Pregnancy / 22 January, 2019 / Dr Saul Konviser
It’s extremely important to keep your teeth and gums as clean and healthy as possible both before and during pregnancy.
Poor oral health, in particular, gum disease is linked to low birth weight, in addition to general health issues related to heart and respiratory disease in adults. Expecting mothers should avoid the stress of dental treatment, especially if they are already anxious. Good maintenance is crucial to ensuring good oral health.
Hormonal changes during pregnancy can make your gums more susceptible to inflammation, swelling and bleeding if your gums are not kept free from plaque build-up. This is called pregnancy gingivitis, and is extremely common. You should not be scared if this happens to you.
Some women develop swellings on the gum, sometimes up to the size of a pea or even a grape. This is also related to the hormonal changes during pregnancy when there is a build-up of plaque. These changes in the mouth can continue into breastfeeding but do generally resolve very quickly after pregnancy.
Many pregnant women suffer from morning sickness or gastric reflux (heartburn). In both of these conditions, the extremely acidic contents of the stomach can coat the teeth when you vomit or have reflux. This acid softens the dental enamel and can result in erosion, making the teeth thinner and weaker and so at greater risk of problems such as fractures or even tooth decay.
Furthermore, if you grind your teeth at night in the presence of this acid and softened enamel, it can make your teeth even more brittle and at risk of damage.
After vomiting or experiencing reflux, rinse your mouth with water or an alcohol-free fluoride mouthwash to help wash the acid away. This can help strengthen the enamel surface. Remember, do NOT brush your teeth for at least 30 minutes after an ‘acid attack’. after as the abrasive nature of the toothbrush on the softened enamel can cause more damage.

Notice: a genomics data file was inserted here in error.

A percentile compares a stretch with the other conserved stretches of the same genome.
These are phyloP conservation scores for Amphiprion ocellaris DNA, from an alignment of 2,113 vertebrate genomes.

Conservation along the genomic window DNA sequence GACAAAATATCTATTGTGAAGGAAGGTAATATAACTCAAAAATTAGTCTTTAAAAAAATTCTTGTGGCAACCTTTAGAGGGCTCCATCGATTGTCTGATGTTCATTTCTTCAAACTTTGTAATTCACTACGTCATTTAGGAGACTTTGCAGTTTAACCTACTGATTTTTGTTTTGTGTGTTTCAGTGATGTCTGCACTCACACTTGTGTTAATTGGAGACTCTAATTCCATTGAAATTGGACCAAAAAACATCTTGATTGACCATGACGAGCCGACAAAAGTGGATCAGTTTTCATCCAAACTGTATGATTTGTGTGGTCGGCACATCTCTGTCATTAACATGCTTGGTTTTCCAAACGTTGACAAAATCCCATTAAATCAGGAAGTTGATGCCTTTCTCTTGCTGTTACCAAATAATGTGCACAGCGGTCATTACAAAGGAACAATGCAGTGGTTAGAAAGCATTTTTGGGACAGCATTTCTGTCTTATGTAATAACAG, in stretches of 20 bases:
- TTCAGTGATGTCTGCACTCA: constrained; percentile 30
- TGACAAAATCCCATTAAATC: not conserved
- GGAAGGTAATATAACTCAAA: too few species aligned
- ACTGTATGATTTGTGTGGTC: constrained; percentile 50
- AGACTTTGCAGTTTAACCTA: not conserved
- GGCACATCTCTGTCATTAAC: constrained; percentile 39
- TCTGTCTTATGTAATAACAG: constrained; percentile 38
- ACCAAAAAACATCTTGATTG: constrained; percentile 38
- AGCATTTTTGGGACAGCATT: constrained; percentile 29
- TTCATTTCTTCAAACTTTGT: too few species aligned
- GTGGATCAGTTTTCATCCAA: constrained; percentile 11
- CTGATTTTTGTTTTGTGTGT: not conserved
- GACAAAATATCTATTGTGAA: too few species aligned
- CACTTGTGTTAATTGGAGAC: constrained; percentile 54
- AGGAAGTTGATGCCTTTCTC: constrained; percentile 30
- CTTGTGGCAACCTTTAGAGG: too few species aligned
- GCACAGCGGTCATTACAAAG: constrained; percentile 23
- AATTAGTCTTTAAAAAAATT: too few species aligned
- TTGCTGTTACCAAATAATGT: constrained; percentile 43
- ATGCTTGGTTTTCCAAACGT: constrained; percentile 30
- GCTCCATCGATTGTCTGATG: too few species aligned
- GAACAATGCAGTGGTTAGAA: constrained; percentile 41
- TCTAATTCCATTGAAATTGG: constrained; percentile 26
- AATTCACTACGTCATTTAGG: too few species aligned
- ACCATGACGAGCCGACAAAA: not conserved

Food cravings are very common during pregnancy but be mindful of sugar and acid content as this can be very destructive to the teeth. Many patients snack through a large amount of fresh fruit throughout the day or drink huge amounts of hot lemon water. While of course it is healthy, if continuously consumed, the teeth never get a chance to recover and are constantly covered in sugar and citric acid throughout the day. This makes them more susceptible to problems such as tooth decay or acid erosion.
There are times when dental treatment will be required during pregnancy, if there is an emergency for example. It is safe to undergo most types of dental x-rays and even fillings or dental extractions if needed. There are certain precautions we take in terms of materials we use so you shouldn’t be worried if something needs to be done.
If you have any concerns about your oral health either before or during pregnancy, please contact your dentist to discuss this with them.
Article by Dr. Saul Konviser
Dr Saul Konviser BDS MSc BSc
(Clinical Days: Tuesday, Wednesday, Thursday)
Tel: +44(0) 207 935 3016
47 Montagu Mansions, Marylebone, London, W1U 6LD